Paper No. 335-13
Presentation Time: 4:30 PM
A SIMILAR-TO-MODERN PLIOCENE CLIMATE IN CONTINENTAL ALASKA AND YUKON RECORDED BY MULTIPLE WATER ISOTOPE PROXIES: PLANT LIPIDS, WOOD CELLULOSE AND HYDRATED GLASS SHARDS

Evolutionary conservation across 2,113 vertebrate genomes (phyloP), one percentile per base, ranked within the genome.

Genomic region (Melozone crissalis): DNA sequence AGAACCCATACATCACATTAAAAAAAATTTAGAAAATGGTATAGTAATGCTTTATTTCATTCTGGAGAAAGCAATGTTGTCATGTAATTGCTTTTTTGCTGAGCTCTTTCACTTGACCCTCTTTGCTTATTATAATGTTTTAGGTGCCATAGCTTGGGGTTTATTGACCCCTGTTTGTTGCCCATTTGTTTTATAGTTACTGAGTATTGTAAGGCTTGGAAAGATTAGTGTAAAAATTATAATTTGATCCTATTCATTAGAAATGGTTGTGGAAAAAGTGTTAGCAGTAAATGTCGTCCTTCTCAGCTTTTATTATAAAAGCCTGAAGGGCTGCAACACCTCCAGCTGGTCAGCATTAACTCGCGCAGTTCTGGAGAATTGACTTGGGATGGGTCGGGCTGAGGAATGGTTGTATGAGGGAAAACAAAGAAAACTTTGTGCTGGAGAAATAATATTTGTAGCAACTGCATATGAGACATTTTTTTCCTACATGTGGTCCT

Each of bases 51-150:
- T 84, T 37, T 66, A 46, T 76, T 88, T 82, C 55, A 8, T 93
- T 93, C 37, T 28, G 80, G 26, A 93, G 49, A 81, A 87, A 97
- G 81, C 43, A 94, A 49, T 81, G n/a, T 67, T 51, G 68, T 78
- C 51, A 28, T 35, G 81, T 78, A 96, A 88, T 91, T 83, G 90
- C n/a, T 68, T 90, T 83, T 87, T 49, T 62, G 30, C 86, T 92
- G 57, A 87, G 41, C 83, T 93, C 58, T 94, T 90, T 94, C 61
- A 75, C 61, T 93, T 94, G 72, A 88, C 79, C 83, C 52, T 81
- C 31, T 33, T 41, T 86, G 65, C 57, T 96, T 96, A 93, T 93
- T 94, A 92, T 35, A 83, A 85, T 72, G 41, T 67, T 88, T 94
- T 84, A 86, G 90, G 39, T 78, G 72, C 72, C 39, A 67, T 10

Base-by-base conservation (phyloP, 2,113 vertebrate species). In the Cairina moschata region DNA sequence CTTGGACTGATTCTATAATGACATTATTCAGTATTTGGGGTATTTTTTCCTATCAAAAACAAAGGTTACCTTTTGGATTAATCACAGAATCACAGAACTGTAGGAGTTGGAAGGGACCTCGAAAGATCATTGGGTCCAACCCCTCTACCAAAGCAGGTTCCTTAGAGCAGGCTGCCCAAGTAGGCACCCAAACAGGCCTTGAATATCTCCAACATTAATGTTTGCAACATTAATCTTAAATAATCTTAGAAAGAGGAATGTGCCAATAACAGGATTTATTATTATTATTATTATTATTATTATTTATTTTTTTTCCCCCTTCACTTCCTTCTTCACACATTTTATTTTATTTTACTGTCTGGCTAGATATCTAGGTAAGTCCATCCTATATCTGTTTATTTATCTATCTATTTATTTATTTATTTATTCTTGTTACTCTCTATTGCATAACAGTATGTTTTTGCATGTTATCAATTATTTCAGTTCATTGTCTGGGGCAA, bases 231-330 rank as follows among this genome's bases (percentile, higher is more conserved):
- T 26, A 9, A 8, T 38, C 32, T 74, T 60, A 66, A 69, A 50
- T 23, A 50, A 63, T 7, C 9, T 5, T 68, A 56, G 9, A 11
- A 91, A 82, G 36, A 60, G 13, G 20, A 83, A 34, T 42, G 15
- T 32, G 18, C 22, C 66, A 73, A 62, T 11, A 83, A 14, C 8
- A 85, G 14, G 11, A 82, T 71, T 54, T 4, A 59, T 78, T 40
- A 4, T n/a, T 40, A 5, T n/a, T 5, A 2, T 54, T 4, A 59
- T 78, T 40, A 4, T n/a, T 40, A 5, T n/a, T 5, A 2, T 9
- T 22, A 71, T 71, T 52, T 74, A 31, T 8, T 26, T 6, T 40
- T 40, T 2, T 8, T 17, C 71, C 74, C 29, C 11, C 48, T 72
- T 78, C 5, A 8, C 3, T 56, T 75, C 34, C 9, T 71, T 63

The Pliocene is regarded as a future climate analogue due to similar ocean-continent configurations and CO2 levels. The eastern Canadian Arctic has yielded evidence for a dramatically warmer Pliocene compared to modern, +11-16°C in some cases, but there are few records from other Arctic regions for comparison. Here we infer Pliocene temperatures in continental Alaska and Yukon from three independent water isotope proxies – leaf wax fatty acids, wood ɑ-cellulose and hydrated glass shards. In contrast to the eastern Arctic, all lines of evidence point to a similar-to-modern Pliocene climate. A mid-Pliocene (4.3-4.6 Ma) lacustrine sequence from Fort Yukon, Alaska, yields well-preserved long-chain fatty acids (C28-C30) with δD values integrating thousands of years of annual precipitation. Likewise, the δD of hydrated glass shards of three tephra beds in the core integrate annual precipitation over millennia. Meteoric δD estimates for coeval fatty-acids and glass shards are -180‰ (± 2‰) and -178‰ (± 4‰), respectively, which equate to mean annual temperature estimates of -8°C (± 7°C) and -7°C (± 8°C) using a transfer function calibrated with continental North American GNIP data > 50°N; reconstruction errors do not include lipid or glass fractionation uncertainties. The modern Fort Yukon mean annual temperature is -5.2°C. Wood cellulose δ18O also reflects source water δ18O and climate. Ch’ijee’s Bluff in northern Yukon, 250 km NE from Fort Yukon, provides Pinaceae wood from Late Pliocene (ca. 3 Ma) and MIS 5e deposits with ɑ-cellulose mean δ18O values of 18.1‰ and 18.8‰ (± 0.3‰), respectively, indicating comparable climates. Modern ɑ-cellulose at the site, however, is relatively enriched with a mean of 20.5‰ (± 0.3‰). If the δ18O offset (ca. 2‰) between modern and Pliocene/MIS 5e is source water-related, modern climate can be interpreted as ca. +4°C warmer, but within confidence intervals of indifference. Overall, these independent proxies argue for a regional Pliocene climate that is not appreciably different from today, consistent with sedimentological evidence for Pliocene permafrost and a predominantly boreal paleoflora in the pollen record. In turn, this suggests that the strong continentality of the region, a result of the recent uplift of the St. Elias Mountains and Alaska Range, was present by at least this time.